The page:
Abstract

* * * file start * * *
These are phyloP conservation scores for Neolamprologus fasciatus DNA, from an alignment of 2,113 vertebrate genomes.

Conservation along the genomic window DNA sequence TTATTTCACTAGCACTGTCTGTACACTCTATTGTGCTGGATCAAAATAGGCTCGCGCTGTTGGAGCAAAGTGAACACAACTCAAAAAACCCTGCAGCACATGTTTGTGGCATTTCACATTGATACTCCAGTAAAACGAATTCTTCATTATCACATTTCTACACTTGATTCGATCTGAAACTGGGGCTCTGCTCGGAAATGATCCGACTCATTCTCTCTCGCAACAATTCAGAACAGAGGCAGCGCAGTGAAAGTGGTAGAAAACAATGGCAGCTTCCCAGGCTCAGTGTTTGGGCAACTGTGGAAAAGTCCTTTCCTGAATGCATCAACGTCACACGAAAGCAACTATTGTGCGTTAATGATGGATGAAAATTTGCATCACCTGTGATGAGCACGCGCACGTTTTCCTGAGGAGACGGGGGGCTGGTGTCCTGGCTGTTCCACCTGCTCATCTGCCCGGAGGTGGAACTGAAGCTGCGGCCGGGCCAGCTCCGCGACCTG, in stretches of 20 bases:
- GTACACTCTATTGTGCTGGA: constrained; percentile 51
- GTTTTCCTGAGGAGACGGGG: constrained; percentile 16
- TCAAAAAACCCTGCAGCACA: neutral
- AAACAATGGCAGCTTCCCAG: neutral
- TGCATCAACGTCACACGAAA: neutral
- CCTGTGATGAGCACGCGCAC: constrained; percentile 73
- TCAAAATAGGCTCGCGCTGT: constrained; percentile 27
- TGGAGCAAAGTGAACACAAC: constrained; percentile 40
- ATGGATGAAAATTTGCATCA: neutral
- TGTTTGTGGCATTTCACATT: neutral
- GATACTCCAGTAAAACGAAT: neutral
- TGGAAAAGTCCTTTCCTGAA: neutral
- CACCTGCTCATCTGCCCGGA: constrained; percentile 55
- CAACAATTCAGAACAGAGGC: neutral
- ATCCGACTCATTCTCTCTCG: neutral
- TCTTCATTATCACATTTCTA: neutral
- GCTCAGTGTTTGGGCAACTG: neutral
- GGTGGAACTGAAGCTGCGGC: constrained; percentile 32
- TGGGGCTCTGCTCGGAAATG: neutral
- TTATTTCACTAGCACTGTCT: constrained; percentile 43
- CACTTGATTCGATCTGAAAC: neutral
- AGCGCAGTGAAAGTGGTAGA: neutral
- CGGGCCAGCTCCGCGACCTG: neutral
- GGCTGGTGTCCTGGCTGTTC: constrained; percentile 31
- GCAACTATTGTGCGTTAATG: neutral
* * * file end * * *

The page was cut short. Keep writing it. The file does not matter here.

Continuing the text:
The Great Glen Fault Zone is a major, subvertical, reactivated fault within the Scottish Caledonides. Post-Caledonian dextral movements of a few tens of kilometres have been demonstrated previously from the displacement of geological markers. Late Caledonian sinistral displacement has been generally inferred, but only by comparison with apparently related structures in the Central and Northern Highlands. Critical outcrops of low-middle greenschist-facies phyllonites, mylonites and cataclasites, particularly at Torcastle near Fort William, provide new evidence for the nature and sense of early displacements along the Great Glen Fault Zone. Shallow to moderately plunging mineral lineations and shear-sense indicators suggest sinistral displacements that are thought to be late Caledonian (c. 425-390 Ma) based on regional considerations. Although the Great Glen Fault Zone may at present separate contrasting basement blocks, there is no evidence that the Caledonian displacements were associated with the reactivation of an older Proterozoic structure.

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